Television host and entertainment journalist Nancy O’Dell shares her advice on balancing motherhood and a thriving career.
What was the best advice on motherhood that you have received?
The best advice I have ever received is to make your child feel like they are the most loved child in the world. This is advice that was not spoken to me, but rather demonstrated by my parents. I always knew my parents would be there for me for anything and everything I could ever need. Some people think to always be there for your child will make them too dependent, but it’s actually the opposite. It creates a beautiful and strong independence.
Your parents should be your team, your army, your cheerleaders, and your supporters who will love you no matter what. My parents demonstrated this by being there and being involved. I felt like I could talk with my mom about anything, and I knew she would have my back always. If I needed help understanding homework, my mom and dad always had time. They never missed my events unless it was an emergency or some crazy circumstance. I’ll never forget my Dad actually crying because he was in the ICU on the night of my high school graduation. He told me, “You worked so hard to be valedictorian, and now I can’t be there because I’m in the hospital.” He wound up hiring a videotaping company so he could watch it.
How would you describe your parenting style?
I would describe myself as a very present parent. I want to be at all of my daughter’s sporting events. I can remember one of her soccer games falling on the day of the Grammys. I hated that, but I still made the first half and then ran off to get into a gown. I just want to make sure she knows she is beyond loved, and that her mom is always here for her.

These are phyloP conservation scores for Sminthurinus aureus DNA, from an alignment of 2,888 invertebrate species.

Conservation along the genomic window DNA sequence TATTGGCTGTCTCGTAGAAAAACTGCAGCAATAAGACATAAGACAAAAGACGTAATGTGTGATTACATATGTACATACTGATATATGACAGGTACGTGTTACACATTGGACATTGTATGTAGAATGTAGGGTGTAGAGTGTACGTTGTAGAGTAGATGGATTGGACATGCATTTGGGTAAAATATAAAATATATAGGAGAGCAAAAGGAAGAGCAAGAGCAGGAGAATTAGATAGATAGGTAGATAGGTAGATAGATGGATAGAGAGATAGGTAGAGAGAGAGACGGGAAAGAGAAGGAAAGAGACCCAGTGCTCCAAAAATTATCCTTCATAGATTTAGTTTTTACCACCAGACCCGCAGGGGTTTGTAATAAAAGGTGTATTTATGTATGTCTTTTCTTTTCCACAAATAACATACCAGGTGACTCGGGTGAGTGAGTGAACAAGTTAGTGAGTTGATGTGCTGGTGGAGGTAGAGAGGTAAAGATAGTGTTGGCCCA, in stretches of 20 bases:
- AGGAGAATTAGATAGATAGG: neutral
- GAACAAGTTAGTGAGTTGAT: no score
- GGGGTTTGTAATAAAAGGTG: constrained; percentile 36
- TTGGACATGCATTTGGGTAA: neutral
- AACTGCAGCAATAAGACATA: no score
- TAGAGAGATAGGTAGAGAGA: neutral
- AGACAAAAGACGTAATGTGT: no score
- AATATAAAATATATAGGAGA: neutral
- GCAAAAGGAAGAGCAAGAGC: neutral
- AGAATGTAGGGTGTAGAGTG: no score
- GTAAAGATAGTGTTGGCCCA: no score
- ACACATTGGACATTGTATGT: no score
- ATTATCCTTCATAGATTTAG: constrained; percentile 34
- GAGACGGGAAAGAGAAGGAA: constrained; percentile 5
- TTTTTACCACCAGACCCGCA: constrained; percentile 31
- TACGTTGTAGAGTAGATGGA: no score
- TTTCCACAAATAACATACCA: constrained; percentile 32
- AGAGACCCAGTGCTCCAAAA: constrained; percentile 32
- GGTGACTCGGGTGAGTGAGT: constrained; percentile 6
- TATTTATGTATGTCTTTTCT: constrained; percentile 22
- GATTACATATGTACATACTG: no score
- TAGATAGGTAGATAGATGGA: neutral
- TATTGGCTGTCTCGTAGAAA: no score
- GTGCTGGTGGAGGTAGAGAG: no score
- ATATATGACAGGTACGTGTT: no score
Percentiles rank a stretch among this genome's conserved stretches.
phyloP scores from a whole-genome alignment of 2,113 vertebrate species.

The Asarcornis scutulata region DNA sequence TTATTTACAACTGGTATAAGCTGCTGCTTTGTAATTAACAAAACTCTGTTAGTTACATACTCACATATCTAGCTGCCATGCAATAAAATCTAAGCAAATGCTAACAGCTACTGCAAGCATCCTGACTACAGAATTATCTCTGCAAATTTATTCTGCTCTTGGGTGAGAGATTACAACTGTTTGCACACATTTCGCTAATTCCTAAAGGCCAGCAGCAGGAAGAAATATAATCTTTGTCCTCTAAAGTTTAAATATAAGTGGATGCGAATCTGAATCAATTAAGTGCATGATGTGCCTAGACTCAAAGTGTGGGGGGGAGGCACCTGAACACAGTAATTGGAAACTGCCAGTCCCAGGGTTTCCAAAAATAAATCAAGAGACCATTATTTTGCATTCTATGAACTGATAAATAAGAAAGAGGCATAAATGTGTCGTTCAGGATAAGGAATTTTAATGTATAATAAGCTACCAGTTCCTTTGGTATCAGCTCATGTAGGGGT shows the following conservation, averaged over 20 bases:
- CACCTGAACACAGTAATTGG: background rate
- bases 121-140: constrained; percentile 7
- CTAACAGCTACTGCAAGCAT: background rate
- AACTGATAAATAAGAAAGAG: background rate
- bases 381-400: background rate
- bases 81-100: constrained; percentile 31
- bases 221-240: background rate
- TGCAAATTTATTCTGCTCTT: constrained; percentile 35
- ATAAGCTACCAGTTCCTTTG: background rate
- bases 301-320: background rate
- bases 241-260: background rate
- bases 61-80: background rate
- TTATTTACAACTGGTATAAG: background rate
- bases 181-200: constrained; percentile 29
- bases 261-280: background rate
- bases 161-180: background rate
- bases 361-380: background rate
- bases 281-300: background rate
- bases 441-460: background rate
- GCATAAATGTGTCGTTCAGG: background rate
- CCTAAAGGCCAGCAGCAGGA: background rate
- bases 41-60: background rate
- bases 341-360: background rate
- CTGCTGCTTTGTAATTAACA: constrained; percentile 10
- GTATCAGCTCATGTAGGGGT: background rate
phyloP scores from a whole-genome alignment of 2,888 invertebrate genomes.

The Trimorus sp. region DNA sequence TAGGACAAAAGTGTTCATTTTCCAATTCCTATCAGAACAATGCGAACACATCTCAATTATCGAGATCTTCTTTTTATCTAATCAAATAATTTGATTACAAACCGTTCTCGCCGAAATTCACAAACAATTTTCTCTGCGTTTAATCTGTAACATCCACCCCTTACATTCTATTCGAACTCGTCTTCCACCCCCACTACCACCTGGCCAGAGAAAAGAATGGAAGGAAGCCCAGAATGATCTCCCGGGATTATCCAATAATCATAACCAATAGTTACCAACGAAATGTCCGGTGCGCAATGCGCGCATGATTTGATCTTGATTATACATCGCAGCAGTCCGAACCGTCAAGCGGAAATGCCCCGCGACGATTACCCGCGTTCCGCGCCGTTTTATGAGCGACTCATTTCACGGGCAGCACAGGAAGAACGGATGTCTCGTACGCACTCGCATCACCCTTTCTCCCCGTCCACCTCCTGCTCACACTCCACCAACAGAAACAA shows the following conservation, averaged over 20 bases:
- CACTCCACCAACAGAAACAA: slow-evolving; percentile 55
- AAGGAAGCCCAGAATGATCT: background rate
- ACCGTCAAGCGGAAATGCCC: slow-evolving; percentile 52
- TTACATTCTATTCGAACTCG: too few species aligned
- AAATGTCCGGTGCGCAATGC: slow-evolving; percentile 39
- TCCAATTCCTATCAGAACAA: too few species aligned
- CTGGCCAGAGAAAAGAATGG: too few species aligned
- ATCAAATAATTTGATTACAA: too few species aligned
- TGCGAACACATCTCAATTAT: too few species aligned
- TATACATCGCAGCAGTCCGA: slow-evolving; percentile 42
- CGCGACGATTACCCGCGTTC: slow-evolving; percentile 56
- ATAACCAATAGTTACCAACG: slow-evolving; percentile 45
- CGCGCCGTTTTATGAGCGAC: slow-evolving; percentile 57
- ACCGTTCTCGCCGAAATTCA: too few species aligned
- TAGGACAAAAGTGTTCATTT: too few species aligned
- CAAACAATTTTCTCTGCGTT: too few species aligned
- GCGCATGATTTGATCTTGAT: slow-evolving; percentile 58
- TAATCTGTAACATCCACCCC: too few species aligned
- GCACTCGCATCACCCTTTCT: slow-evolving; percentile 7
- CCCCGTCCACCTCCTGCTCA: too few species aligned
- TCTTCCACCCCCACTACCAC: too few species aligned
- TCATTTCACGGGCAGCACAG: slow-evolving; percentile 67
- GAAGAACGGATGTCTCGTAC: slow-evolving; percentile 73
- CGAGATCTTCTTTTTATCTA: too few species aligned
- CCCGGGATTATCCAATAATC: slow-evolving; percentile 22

What element of being a working mom surprised you the most?
It’s true what they say that there is no other love quite like the love for your child. I did not realize how much I would miss my daughter when I was at work. I always say, coming home to her is like medicine. When I come home from work and she runs to give me a hug, it makes any troubles or frustrations of the day disappear.
How has working in the entertainment industry impacted your views on parenthood?
It has actually made my views on parenthood even stronger. There is nothing as an employee that bothers me more than a boss who thinks work is more important than family. And there are a lot of people in this industry who seem to discount the importance of family. I always say if your employees feel happy about their home life and work/life balance, then they are better employees who will be more productive.
How did you cope with “mommy guilt” while away and working?
I would always try and figure out a way to do all the normal mom stuff. I have always wanted to be the one to take my daughter to school, and if I had an early taping and had to miss that, I would feel so guilty. So I figured out a way to get my hair and makeup done ahead of time at home, take my daughter to school, and then go in to work to tape the show. When my daughter was in Kindergarten, I would even go to school in curlers. That way, when I arrived at the studio, my hair was already set.
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